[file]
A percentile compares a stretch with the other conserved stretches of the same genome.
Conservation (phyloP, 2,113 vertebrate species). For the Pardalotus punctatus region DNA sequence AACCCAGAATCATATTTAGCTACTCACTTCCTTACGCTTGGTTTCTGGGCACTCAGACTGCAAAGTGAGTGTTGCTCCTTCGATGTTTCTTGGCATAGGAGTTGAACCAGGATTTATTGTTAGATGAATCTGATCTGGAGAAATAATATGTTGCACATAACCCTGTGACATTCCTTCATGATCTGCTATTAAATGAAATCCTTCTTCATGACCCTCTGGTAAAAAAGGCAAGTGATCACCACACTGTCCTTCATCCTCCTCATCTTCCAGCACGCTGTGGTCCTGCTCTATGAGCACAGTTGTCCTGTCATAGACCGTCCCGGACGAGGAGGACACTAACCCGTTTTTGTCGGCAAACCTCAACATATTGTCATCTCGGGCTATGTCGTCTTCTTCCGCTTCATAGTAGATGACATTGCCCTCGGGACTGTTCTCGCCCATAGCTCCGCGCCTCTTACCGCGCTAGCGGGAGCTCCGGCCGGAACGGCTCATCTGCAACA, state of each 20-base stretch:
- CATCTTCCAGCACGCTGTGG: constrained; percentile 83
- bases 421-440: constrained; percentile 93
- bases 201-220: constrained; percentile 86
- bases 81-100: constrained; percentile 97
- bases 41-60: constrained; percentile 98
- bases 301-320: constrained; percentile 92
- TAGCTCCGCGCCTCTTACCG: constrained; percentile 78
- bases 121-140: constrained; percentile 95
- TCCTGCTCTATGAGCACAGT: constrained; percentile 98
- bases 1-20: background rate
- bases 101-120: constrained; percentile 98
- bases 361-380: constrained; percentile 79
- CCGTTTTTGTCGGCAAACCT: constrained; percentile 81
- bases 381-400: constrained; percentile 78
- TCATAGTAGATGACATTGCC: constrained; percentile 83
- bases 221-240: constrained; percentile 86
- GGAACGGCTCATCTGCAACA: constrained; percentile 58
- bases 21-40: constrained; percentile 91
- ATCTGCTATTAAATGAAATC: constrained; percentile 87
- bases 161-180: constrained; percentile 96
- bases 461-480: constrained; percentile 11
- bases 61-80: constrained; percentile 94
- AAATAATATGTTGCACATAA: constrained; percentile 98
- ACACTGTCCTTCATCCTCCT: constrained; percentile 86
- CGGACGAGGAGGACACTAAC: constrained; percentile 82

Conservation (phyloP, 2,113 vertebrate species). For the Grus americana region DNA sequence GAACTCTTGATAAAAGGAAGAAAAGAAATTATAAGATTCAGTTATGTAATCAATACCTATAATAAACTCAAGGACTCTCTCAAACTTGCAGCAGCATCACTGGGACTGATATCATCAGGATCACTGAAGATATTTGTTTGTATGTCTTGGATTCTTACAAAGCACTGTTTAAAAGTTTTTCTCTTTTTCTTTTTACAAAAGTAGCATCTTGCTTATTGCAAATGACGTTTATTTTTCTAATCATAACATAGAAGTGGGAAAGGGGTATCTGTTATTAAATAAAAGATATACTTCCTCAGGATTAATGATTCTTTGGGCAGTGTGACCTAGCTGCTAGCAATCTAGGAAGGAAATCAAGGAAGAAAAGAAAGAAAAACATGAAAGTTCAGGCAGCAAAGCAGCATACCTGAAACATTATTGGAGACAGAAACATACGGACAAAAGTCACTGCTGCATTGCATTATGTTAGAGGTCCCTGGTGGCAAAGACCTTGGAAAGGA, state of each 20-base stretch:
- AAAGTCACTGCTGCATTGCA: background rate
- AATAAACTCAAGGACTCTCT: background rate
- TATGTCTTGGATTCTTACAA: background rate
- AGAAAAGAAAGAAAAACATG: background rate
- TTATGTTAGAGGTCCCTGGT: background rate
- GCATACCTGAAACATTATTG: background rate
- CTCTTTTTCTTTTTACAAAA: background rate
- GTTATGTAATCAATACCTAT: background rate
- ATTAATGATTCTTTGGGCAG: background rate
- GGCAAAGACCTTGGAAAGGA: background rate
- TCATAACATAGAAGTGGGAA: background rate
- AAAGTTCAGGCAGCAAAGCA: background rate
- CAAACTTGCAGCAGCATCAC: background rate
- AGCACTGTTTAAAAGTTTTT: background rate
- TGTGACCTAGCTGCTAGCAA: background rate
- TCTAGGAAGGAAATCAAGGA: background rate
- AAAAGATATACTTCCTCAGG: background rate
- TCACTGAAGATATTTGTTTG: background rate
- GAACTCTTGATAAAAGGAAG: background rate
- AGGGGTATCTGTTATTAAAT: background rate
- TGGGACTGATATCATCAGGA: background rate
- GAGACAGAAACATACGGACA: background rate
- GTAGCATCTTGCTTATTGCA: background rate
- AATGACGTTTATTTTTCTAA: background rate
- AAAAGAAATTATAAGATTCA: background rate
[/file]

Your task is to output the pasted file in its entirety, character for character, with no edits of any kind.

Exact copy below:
A percentile compares a stretch with the other conserved stretches of the same genome.
Conservation (phyloP, 2,113 vertebrate species). For the Pardalotus punctatus region DNA sequence AACCCAGAATCATATTTAGCTACTCACTTCCTTACGCTTGGTTTCTGGGCACTCAGACTGCAAAGTGAGTGTTGCTCCTTCGATGTTTCTTGGCATAGGAGTTGAACCAGGATTTATTGTTAGATGAATCTGATCTGGAGAAATAATATGTTGCACATAACCCTGTGACATTCCTTCATGATCTGCTATTAAATGAAATCCTTCTTCATGACCCTCTGGTAAAAAAGGCAAGTGATCACCACACTGTCCTTCATCCTCCTCATCTTCCAGCACGCTGTGGTCCTGCTCTATGAGCACAGTTGTCCTGTCATAGACCGTCCCGGACGAGGAGGACACTAACCCGTTTTTGTCGGCAAACCTCAACATATTGTCATCTCGGGCTATGTCGTCTTCTTCCGCTTCATAGTAGATGACATTGCCCTCGGGACTGTTCTCGCCCATAGCTCCGCGCCTCTTACCGCGCTAGCGGGAGCTCCGGCCGGAACGGCTCATCTGCAACA, state of each 20-base stretch:
- CATCTTCCAGCACGCTGTGG: constrained; percentile 83
- bases 421-440: constrained; percentile 93
- bases 201-220: constrained; percentile 86
- bases 81-100: constrained; percentile 97
- bases 41-60: constrained; percentile 98
- bases 301-320: constrained; percentile 92
- TAGCTCCGCGCCTCTTACCG: constrained; percentile 78
- bases 121-140: constrained; percentile 95
- TCCTGCTCTATGAGCACAGT: constrained; percentile 98
- bases 1-20: background rate
- bases 101-120: constrained; percentile 98
- bases 361-380: constrained; percentile 79
- CCGTTTTTGTCGGCAAACCT: constrained; percentile 81
- bases 381-400: constrained; percentile 78
- TCATAGTAGATGACATTGCC: constrained; percentile 83
- bases 221-240: constrained; percentile 86
- GGAACGGCTCATCTGCAACA: constrained; percentile 58
- bases 21-40: constrained; percentile 91
- ATCTGCTATTAAATGAAATC: constrained; percentile 87
- bases 161-180: constrained; percentile 96
- bases 461-480: constrained; percentile 11
- bases 61-80: constrained; percentile 94
- AAATAATATGTTGCACATAA: constrained; percentile 98
- ACACTGTCCTTCATCCTCCT: constrained; percentile 86
- CGGACGAGGAGGACACTAAC: constrained; percentile 82

Conservation (phyloP, 2,113 vertebrate species). For the Grus americana region DNA sequence GAACTCTTGATAAAAGGAAGAAAAGAAATTATAAGATTCAGTTATGTAATCAATACCTATAATAAACTCAAGGACTCTCTCAAACTTGCAGCAGCATCACTGGGACTGATATCATCAGGATCACTGAAGATATTTGTTTGTATGTCTTGGATTCTTACAAAGCACTGTTTAAAAGTTTTTCTCTTTTTCTTTTTACAAAAGTAGCATCTTGCTTATTGCAAATGACGTTTATTTTTCTAATCATAACATAGAAGTGGGAAAGGGGTATCTGTTATTAAATAAAAGATATACTTCCTCAGGATTAATGATTCTTTGGGCAGTGTGACCTAGCTGCTAGCAATCTAGGAAGGAAATCAAGGAAGAAAAGAAAGAAAAACATGAAAGTTCAGGCAGCAAAGCAGCATACCTGAAACATTATTGGAGACAGAAACATACGGACAAAAGTCACTGCTGCATTGCATTATGTTAGAGGTCCCTGGTGGCAAAGACCTTGGAAAGGA, state of each 20-base stretch:
- AAAGTCACTGCTGCATTGCA: background rate
- AATAAACTCAAGGACTCTCT: background rate
- TATGTCTTGGATTCTTACAA: background rate
- AGAAAAGAAAGAAAAACATG: background rate
- TTATGTTAGAGGTCCCTGGT: background rate
- GCATACCTGAAACATTATTG: background rate
- CTCTTTTTCTTTTTACAAAA: background rate
- GTTATGTAATCAATACCTAT: background rate
- ATTAATGATTCTTTGGGCAG: background rate
- GGCAAAGACCTTGGAAAGGA: background rate
- TCATAACATAGAAGTGGGAA: background rate
- AAAGTTCAGGCAGCAAAGCA: background rate
- CAAACTTGCAGCAGCATCAC: background rate
- AGCACTGTTTAAAAGTTTTT: background rate
- TGTGACCTAGCTGCTAGCAA: background rate
- TCTAGGAAGGAAATCAAGGA: background rate
- AAAAGATATACTTCCTCAGG: background rate
- TCACTGAAGATATTTGTTTG: background rate
- GAACTCTTGATAAAAGGAAG: background rate
- AGGGGTATCTGTTATTAAAT: background rate
- TGGGACTGATATCATCAGGA: background rate
- GAGACAGAAACATACGGACA: background rate
- GTAGCATCTTGCTTATTGCA: background rate
- AATGACGTTTATTTTTCTAA: background rate
- AAAAGAAATTATAAGATTCA: background rate